CD: So if all those contries start to refuse all this low grade plastic coming from Europe and the U.S….I let you imagine.

EM: We’d finally have to deal with our own sh*t at home!

CD: You mean like internalising the impact and cost of our plastic? [Laughs].

EM: It is really that far fetched? I mean, isn’t the EU setting up it’s plastic strategy at the moment? This Chinese ban is a huge opportunity in the long term. Perfect timing for integrating ambitious measures that avoid this low-grade plastic being put on the market in the first place!!!

CD: Haha, Eleen, you’re funny. Okay. So you want to talk about the EU Plastic Strategy, right?

EM: Yes!





CD: Sorry to spoil it, but we are not talking about a weapon that could kill a dragon just yet.

EM: Tell me more.

CD: Let’s bring our container ship back to Europe then.

EM: Can we take the Suez canal this time? It’s shorter.

CD: Not afraid of pirates?

EM: I am one of them, remember?

CD: Ah yeah, how do you do it again?

EM: Yaarrrrgh!

CD: Ah yeah right. Back to Europe then.

CD: Ok, so those of you who have been following our series on the Circular Economy know that the European institutions are currently cooking a Circular Economy policy package which is supposed to take us to a resource efficient Europe.

EM: Yes, we have seven episodes about this.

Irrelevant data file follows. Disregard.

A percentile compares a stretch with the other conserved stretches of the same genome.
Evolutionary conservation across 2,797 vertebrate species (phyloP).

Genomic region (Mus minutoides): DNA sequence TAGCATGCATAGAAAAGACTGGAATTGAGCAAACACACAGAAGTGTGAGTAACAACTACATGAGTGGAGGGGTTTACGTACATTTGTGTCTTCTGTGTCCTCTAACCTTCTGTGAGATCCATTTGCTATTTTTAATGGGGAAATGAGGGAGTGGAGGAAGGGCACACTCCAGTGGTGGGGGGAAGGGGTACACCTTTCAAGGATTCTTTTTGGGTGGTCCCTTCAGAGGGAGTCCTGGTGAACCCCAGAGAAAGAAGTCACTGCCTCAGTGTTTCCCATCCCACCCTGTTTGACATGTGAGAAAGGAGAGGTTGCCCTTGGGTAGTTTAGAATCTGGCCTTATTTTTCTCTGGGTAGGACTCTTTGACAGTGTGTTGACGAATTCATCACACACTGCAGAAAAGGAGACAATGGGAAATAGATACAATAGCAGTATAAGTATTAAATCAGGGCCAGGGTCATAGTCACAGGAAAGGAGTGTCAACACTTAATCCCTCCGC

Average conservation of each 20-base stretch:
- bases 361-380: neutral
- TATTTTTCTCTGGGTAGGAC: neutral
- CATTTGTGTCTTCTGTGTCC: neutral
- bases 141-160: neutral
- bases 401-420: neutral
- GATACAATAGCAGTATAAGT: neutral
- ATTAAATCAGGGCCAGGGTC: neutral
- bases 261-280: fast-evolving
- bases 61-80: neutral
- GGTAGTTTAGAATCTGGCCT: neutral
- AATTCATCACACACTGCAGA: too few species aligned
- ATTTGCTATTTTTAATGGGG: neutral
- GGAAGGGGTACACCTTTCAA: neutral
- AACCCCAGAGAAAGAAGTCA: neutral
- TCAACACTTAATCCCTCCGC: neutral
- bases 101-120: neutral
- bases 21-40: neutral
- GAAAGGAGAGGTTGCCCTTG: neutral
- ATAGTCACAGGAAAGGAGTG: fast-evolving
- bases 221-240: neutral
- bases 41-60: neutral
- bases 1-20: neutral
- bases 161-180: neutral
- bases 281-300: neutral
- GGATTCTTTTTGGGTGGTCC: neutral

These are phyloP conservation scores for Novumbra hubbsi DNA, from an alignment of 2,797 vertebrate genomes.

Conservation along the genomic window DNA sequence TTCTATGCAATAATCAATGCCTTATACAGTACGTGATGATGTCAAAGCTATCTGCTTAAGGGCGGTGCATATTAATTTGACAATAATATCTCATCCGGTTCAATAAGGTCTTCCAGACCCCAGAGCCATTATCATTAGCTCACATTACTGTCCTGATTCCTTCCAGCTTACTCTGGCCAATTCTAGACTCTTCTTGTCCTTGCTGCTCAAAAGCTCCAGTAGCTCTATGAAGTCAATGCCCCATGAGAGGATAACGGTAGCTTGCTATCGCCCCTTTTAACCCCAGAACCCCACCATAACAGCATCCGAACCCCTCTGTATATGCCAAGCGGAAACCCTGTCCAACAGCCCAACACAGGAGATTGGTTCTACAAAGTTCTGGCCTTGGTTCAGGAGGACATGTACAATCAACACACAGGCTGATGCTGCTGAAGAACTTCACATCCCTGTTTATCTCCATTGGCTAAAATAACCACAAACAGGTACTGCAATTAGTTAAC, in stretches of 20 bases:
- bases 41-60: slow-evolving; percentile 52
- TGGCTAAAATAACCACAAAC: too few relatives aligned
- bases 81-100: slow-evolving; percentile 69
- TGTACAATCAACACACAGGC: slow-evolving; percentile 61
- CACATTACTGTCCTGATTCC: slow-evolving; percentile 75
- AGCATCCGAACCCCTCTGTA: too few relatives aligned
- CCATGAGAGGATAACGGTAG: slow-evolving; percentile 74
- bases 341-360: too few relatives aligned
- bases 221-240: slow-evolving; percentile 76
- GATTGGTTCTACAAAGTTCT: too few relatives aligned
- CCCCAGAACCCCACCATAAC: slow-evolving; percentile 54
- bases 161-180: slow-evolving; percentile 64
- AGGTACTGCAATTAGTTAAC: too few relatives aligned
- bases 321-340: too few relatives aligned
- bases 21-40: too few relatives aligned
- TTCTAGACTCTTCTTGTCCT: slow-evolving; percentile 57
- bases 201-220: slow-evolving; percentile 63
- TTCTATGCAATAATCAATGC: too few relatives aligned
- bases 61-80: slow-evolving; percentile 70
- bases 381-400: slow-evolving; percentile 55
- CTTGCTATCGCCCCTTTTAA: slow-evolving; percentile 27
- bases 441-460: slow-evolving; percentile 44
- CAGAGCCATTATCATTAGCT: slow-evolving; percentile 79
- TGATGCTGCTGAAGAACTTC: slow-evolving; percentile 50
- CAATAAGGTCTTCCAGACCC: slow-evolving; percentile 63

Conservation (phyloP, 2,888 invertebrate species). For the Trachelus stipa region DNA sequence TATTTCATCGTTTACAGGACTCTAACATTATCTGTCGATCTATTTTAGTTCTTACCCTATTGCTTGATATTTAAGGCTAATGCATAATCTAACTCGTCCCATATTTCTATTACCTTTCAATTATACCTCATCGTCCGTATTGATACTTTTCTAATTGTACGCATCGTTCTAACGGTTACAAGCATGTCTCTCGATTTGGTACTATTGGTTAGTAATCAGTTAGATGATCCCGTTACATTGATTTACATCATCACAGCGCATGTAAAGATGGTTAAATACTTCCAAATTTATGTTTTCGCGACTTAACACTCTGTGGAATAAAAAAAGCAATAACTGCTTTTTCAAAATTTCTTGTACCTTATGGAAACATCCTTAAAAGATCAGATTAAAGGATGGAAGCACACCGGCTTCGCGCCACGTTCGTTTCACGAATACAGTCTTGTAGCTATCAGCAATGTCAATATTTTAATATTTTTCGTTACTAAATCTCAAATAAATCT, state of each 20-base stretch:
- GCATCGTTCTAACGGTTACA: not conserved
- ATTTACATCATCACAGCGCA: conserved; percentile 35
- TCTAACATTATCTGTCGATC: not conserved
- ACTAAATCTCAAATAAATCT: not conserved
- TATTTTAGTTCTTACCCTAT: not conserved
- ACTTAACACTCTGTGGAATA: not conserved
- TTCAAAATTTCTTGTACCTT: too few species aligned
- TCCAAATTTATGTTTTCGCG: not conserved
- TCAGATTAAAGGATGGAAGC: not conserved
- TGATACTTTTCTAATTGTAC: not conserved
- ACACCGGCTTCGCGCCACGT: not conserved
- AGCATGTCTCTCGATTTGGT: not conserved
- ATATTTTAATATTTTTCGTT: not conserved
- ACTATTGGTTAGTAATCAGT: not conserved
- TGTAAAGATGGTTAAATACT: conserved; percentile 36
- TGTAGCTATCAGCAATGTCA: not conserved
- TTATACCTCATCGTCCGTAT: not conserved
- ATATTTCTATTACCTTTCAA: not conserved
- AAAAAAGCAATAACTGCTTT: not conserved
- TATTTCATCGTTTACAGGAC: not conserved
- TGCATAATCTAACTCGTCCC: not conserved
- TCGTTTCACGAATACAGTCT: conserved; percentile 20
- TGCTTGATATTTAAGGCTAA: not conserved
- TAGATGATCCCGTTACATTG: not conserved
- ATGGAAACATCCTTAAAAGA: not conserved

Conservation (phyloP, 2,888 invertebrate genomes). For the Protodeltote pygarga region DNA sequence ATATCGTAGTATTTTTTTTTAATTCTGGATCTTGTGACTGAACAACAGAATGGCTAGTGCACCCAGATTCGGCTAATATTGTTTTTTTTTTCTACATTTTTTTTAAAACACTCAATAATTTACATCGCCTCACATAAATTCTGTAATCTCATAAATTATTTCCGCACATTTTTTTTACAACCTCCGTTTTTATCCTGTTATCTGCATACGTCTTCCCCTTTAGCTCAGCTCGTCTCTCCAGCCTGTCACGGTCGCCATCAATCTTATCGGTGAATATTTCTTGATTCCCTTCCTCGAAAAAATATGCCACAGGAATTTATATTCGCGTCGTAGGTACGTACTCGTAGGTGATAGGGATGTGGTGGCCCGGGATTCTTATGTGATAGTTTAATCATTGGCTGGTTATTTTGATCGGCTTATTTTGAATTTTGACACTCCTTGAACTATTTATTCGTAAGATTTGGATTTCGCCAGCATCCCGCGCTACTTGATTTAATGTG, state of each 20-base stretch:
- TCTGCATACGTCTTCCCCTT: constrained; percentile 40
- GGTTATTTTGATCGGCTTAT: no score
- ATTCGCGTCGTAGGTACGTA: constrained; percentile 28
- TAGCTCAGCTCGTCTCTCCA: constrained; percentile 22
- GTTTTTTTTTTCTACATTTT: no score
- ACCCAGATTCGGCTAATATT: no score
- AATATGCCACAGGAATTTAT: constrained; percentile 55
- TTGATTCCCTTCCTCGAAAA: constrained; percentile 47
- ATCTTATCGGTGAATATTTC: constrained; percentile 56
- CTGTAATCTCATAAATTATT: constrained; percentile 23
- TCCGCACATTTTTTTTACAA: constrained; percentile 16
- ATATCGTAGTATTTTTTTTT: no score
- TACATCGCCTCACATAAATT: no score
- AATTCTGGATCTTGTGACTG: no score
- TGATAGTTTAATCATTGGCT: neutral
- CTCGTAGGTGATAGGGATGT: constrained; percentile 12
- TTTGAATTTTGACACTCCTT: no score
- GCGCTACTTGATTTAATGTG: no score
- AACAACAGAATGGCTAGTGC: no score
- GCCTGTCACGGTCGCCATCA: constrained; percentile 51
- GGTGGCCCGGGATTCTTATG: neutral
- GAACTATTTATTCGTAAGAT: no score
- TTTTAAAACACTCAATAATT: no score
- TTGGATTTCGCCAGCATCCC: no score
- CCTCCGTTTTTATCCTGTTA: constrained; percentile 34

CD: Now as part of that process, it was announced that the Commission would come up with a Plastic Strategy by the end of the year, to lead the way, bla-bla-bla.

EM: And?

CD: And it’s a process where industry and brands are perceived as very influential, I should say?

EM: Hm, and why do you say that?

CD: There was several versions of the draft that were leaked over the last few weeks, and you can see the evolution of the text.

EM: Evolution in what direction?

CD: Well, there are some measures that are being weakened as time goes by.

EM: Measures like what?

CD: We are going to talk about it, it’s a bit delicate. But first…But first:

Something that struck me many times since I follow this discussion of circular economy, plastics and change in general.

EM: Oh no, i know you, you’re warming up for a punchline somewhere…



CD: Have you ever thought about your legacy, Eleen?

EM: I’ve never thought about it ever in my entire life, Camille.

CD: Really? How you will be remembered, what trace you left on society, on the planet, what was your impact?

EM: Um, maybe I should think more about this, yeah.

CD: You’re doing great by the way.

EM: Heh. Where do you want to go here?

CD: Some people care about their legacy more than others. But politicians and brands do care. Very much.

EM: That’s for sure.